February 1, 2014
January 2, 2014
I'm going to start a series of articles on various subjects that are common knowledge to graphic designers but not to businesses that hire them.
Let's start with colors.
Most people think of light being composed of red, green, and blue. And that is a useful model for colors of light. Cameras and computer screens use this model, and call it RGB. It's an "additive" model - colors of light are added, and enough of them add to make white light. Here's a picture of how RGB colors combine.
But printers don't print with light; they print with ink. Usually you start with white paper, and add ink, which effectively subtracts (reflective) light. So it's called a subtractive process.
The most common model for representing printed colors is called CMYK, for the four colors used: cyan, magenta, yellow, and black (the "K"). This is call "process" or "four color process" printing. Black is used because without it, you get to a muddy, dark gray, not a crisp black color. CMYK colors look like this:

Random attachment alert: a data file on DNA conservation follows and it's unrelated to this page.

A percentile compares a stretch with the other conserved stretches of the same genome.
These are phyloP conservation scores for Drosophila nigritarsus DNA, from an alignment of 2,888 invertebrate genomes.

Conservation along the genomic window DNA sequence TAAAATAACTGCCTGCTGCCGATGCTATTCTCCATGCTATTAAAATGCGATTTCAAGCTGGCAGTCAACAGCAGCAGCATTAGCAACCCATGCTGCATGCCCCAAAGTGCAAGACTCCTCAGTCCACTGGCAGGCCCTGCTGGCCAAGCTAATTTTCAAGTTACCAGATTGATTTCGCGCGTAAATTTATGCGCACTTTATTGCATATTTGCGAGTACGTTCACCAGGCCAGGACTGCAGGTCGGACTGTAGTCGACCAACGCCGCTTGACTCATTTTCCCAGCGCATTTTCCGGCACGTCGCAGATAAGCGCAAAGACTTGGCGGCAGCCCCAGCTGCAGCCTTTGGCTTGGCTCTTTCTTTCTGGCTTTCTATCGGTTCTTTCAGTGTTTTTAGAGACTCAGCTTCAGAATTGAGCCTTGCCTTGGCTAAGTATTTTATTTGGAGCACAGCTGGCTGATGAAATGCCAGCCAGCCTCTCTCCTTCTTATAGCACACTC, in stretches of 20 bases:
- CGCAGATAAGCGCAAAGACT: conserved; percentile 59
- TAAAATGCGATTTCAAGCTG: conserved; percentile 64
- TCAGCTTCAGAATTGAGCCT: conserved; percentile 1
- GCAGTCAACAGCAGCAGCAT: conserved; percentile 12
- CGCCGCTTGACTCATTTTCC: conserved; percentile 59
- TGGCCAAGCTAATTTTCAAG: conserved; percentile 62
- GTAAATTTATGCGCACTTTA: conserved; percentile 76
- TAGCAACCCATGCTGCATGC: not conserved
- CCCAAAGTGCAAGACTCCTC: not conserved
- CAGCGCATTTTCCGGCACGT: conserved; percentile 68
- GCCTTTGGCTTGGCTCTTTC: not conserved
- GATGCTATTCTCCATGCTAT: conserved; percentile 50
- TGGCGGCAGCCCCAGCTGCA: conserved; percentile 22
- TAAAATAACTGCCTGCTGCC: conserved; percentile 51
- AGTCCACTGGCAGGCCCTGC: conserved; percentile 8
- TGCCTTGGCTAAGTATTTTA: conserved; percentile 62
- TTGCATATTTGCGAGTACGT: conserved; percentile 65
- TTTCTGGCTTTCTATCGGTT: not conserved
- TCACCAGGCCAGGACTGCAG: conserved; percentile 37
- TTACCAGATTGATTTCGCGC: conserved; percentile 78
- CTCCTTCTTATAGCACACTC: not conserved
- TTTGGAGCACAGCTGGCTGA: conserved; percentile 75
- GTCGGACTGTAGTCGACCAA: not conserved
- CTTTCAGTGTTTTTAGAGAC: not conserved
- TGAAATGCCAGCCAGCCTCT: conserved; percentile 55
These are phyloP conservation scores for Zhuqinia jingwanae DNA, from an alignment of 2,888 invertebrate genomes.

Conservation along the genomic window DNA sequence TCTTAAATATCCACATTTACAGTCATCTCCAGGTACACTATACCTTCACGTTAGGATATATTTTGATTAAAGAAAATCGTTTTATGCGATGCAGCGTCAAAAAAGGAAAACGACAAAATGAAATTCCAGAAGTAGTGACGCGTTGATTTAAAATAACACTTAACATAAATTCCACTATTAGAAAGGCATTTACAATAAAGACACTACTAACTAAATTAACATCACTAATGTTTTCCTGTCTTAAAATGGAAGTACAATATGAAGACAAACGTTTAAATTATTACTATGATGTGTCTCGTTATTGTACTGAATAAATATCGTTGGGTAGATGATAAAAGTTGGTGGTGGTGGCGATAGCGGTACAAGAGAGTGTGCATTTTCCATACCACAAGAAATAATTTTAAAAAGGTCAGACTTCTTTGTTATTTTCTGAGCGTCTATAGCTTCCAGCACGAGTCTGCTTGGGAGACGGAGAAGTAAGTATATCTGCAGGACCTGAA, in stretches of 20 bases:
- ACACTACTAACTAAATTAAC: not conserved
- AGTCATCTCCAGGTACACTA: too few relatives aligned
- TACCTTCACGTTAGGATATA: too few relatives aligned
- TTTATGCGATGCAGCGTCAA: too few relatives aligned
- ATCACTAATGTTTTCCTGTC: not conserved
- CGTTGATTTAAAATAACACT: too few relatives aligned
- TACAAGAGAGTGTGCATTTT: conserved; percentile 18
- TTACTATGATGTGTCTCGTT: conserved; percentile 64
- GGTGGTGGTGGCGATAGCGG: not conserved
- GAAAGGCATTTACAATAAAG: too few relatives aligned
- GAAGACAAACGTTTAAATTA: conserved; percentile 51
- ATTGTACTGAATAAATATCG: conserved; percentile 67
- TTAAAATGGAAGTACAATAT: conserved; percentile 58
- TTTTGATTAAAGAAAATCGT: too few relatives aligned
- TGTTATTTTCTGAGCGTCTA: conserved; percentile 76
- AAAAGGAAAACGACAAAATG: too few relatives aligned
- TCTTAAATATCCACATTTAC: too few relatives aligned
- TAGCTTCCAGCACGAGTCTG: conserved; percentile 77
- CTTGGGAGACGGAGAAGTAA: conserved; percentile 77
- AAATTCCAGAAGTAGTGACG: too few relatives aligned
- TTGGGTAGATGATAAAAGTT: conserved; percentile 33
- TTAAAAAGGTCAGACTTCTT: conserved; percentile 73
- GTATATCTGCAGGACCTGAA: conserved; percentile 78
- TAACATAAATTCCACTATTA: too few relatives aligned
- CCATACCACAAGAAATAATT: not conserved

So who cares, right? Well, if you take an RGB photo and print it on a CMYK printer, you will, if the colors change in the conversion process. And they often do. And some RGB colors cannot be exactly converted to CMYK (and vice versa). And finally, when you review a design sent from your graphic designer, looking at it on your computer monitor, remember that you are looking at RGB colors, no matter how the design was made. Getting a test ("proof") print is essential if you want to make sure you are satisfied with the colors it will print in.
Professional graphic design software can work in either RGB or CMYK color mode. Which one is chosen depends on the application the designs are intended for (web use or print).
Your graphic designer can help ensure that your images look as good as they can, given these color complexities.
>Please suggest other topics for explanation by using the on my main website.
December 4, 2013
July 11, 2013
Brad Srebnik is still the owner and graphic designer at Aurelian Design.